The Very Best Pre-Christmas Gift

This morning during a quick break in my busy work day, I opened a facebook message from a friend and was delighted to see this quote, all wrapped up in red and green mistletoe, like a little pre-Christmas gift.

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At first I read this quickly and smiled at the reminder of the upcoming Christmas season.

“How lovely“, I thought.

But then the words gave me pause. I read the quote again. And once more. I allowed the words to trickle down from my brain to my heart, then from my heart to my hungry spirit. Within me, I felt that spirit give a full and satisfied sigh and fall gently into a deep relaxation. My soul entered into the rest of a weary traveller who has finally found her way back home; who has once again been able to fold back the sheets of her own familiar bed and sink deep within it`s comfort.

I had been away from this for far too long.

By way of brief explanation, three years ago I left my little church to wander the wilds seeking the Divine on my own. I had a lot of wonderful experiences, and the knowledge I earned during this period has given my spirit a depth that I never experienced before.

But like all travellers, the time came when the journey was over. The path was now leading me home.

I think this is why the quote spoke to me so strongly today.  Somehow it seemed this same Divine, who I had so relentlessly sought, whispered to my world-weary soul: “Relax. Stop running. There is no need to keep on searching after Me. I`m right here. Always have been. Always will be. Open the Gift of Me, and receive my Peace.“

Yes.

Yes, that sounds wonderful. That is wonderful.

And so now, I lunch by a big window, sun streaming over my head, on to the coffee cup and along the paper of my journal.

I feel my body relax.

I breathe in the Peace.

I take claim to this beautiful gift, and I realize —

this is so incredible.

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What I Learned from Travelling to Sturgis, South Dakota

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Fourteen days ago, my hubby, myself and nine of our friends, hopped on our motorcycles, saddlebags overflowing, and began a long 2,338 kilometre (1, 453 mile) journey from our rural homes in Ontario, to Sturgis, South Dakota. Our destination? The annual Sturgis Motorcycle Rally

This entailed a long 3 day journey. “Why?” you may ask.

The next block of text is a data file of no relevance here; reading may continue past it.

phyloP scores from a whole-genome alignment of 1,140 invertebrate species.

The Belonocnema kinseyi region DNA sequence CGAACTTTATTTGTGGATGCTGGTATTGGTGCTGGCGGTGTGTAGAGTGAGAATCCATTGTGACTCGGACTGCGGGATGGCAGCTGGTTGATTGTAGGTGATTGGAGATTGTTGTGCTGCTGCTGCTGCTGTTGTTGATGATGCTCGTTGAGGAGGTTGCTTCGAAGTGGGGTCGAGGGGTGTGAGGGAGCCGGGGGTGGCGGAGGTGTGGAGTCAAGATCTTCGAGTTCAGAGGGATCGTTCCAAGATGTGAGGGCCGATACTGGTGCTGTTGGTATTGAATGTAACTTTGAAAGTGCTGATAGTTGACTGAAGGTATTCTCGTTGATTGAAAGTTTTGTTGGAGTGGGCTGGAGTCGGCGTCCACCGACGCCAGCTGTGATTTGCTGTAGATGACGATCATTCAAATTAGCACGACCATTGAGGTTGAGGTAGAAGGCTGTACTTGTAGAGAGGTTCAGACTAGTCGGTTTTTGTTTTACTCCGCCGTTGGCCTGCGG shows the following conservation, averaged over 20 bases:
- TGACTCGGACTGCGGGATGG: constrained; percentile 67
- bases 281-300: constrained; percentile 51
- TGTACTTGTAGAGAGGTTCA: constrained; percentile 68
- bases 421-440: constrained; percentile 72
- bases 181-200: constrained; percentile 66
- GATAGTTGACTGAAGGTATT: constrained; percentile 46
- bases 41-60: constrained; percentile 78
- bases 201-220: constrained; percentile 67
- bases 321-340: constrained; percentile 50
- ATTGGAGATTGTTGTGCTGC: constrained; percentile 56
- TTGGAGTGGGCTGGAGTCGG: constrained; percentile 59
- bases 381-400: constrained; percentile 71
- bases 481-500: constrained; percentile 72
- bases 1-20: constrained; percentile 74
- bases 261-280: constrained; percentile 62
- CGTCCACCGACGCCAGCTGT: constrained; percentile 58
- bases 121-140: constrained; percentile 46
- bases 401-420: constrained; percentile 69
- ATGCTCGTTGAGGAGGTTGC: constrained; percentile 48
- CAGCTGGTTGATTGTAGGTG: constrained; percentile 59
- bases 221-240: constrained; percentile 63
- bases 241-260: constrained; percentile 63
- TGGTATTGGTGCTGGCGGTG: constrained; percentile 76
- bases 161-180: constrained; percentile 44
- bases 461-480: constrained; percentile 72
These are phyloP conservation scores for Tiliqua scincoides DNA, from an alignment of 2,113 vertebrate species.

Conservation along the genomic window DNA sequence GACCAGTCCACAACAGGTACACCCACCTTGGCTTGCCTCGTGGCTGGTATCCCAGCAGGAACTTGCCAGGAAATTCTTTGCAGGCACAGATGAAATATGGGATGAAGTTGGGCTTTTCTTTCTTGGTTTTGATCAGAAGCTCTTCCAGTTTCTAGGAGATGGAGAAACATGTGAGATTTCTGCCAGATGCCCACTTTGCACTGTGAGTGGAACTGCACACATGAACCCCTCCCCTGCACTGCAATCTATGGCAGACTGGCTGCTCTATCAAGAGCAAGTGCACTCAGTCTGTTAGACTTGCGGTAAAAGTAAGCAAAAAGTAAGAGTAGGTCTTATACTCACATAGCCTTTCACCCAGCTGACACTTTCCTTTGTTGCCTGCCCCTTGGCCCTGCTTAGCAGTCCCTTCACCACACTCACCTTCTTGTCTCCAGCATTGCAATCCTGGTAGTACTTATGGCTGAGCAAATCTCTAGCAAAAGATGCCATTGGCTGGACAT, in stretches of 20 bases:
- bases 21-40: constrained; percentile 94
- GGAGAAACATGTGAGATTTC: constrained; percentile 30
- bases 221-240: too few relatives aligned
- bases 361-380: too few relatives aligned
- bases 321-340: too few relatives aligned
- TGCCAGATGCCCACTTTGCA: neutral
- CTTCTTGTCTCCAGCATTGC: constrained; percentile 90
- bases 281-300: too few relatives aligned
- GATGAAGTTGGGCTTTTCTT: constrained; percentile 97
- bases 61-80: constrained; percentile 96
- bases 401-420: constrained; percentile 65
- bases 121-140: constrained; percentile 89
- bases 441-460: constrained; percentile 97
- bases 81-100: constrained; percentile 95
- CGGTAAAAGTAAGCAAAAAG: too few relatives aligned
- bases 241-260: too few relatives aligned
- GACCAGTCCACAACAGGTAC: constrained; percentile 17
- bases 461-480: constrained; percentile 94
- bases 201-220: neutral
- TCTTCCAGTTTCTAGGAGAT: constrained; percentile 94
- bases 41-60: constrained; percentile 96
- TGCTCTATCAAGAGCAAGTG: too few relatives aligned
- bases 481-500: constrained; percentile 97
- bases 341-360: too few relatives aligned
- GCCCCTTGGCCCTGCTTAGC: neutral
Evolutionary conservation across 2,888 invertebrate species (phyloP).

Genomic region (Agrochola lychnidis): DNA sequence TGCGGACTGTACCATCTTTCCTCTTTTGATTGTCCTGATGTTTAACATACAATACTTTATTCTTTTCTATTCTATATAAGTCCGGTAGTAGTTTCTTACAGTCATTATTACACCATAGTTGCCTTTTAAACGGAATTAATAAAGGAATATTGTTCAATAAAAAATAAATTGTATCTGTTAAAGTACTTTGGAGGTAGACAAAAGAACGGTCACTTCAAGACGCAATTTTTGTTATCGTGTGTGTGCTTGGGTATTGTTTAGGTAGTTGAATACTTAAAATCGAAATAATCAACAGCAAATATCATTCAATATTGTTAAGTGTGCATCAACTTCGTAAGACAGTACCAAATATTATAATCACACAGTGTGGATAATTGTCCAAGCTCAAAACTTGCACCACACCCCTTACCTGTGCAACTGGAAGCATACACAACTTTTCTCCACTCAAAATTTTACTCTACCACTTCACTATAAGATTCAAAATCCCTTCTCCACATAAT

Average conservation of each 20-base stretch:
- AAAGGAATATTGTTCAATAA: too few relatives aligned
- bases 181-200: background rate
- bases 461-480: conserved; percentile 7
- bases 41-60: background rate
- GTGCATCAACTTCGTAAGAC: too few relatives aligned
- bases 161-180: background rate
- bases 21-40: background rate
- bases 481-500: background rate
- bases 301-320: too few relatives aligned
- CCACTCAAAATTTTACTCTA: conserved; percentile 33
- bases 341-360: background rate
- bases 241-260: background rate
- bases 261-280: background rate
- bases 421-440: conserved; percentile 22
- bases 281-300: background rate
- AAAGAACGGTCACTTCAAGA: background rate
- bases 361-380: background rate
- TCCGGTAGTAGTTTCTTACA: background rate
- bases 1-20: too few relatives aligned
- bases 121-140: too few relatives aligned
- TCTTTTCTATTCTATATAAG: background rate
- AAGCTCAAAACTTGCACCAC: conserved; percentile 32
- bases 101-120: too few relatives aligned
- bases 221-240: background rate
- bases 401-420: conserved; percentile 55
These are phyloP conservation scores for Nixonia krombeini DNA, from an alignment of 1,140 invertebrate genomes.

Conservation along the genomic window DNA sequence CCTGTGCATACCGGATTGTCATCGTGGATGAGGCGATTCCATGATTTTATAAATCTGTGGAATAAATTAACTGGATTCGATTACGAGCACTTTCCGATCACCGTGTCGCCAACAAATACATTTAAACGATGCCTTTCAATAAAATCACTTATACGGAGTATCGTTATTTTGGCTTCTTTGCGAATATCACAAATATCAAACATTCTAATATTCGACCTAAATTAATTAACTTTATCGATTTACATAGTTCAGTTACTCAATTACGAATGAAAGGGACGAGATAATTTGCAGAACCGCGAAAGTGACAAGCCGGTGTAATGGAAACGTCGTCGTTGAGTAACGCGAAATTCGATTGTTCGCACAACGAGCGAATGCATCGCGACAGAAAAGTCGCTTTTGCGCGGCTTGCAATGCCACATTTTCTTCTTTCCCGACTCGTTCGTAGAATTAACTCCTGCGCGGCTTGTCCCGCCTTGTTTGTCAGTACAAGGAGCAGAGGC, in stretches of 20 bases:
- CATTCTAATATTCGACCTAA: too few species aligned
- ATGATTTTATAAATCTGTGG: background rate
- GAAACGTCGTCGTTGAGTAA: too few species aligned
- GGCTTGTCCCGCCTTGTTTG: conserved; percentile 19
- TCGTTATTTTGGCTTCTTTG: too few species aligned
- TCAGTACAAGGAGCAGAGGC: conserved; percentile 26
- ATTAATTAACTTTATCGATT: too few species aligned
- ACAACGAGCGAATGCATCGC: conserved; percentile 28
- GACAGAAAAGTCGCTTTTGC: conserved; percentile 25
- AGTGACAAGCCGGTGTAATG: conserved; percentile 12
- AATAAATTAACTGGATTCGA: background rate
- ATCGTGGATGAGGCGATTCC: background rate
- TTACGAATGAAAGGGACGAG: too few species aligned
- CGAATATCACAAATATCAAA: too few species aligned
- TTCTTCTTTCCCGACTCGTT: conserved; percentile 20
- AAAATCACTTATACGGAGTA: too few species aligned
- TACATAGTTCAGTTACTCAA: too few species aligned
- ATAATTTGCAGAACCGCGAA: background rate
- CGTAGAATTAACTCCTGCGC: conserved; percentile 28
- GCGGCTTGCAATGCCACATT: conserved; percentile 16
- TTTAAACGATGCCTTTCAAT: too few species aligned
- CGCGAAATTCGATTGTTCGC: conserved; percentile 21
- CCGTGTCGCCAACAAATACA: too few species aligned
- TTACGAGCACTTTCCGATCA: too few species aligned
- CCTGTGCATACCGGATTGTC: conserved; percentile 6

Well, by day 2 I was asking myself the same thing. But then I thought, while travelling across the prairie, there must be a reason why so many people have done this same journey for the last 75 years. There must be some lesson(s) to be learned.

And there were lessons learned.

Below are five things I learned from travelling to Sturgis (and back home again).

  1. Always prepare for the unexpected.

Driving along the interstate at 75 to 80 miles an hour provides a close-up view on how quickly weather conditions can change. Best advice ever: dress in layers and keep sunscreen and rain gear on hand. As well, never forget that clouds and an overcast sky are not forever. Keep steadily moving forward and you will see the sun break through before you know it.

2. Some days are awesome riding days. Some days are not.

And this is okay. When you encounter bumpy roads and other unpleasant conditions, remind yourself that “it is what it is”. It’s just not a good riding day. That’s all. Tomorrow, most likely, will be better.

3. We all get by with a little help from our friends – even when they start to irk us.

There is no doubt, travelling down the road as a pack in staggered formation, is way safer than travelling alone. Cars see and respect your space much more than when you are alone. As well, the extra eyes can spot possible dangers on the road much more efficiently.

Of course, there will always be that friend (or friends) who begin to annoy you. Perhaps one friend starts cutting in further up the line, so everyone needs to regroup. Perhaps another friend is slightly out of pace with the others, leaving too much or too little space between bikes. Set boundaries, keep open communication, and above all, maintain a sense of humour. In the final analysis, each one needs the others. So concentrate more on being kind than on who is in the right or wrong.

4. Trust your riding partner completely

When double riding, the passenger on the back must have complete faith in the driver. When the driver leans in to execute a turn or bend in the road, the passenger must lean in as well. If the passenger panics and leans the other way, the bike could easily be dropped. Bottom line is, partners must have faith in each other and move together in order to make the relationship work.

5. In the end, no matter how many come along side you, your journey is your own. It is individual to you. Be sure to embrace and love it.

The people you are journeying with will all have their own bikes and gear. Each will have their own individual style. Do not waste time comparing yourself to the others. They are on their own journey, and you are on yours. Enjoy the ride. Love where you sit in the pack. Have fun. Smile and laugh. This moment is for now to enjoy, and will be gone tomorrow.

As I mentioned before, it took three days to travel those kilometres/miles to Sturgis. When we arrived, we were treated to a wonderful time; great sights, scenic roads and amazing friendly people. There is only one first time in Sturgis – and we enjoyed every minute of it!

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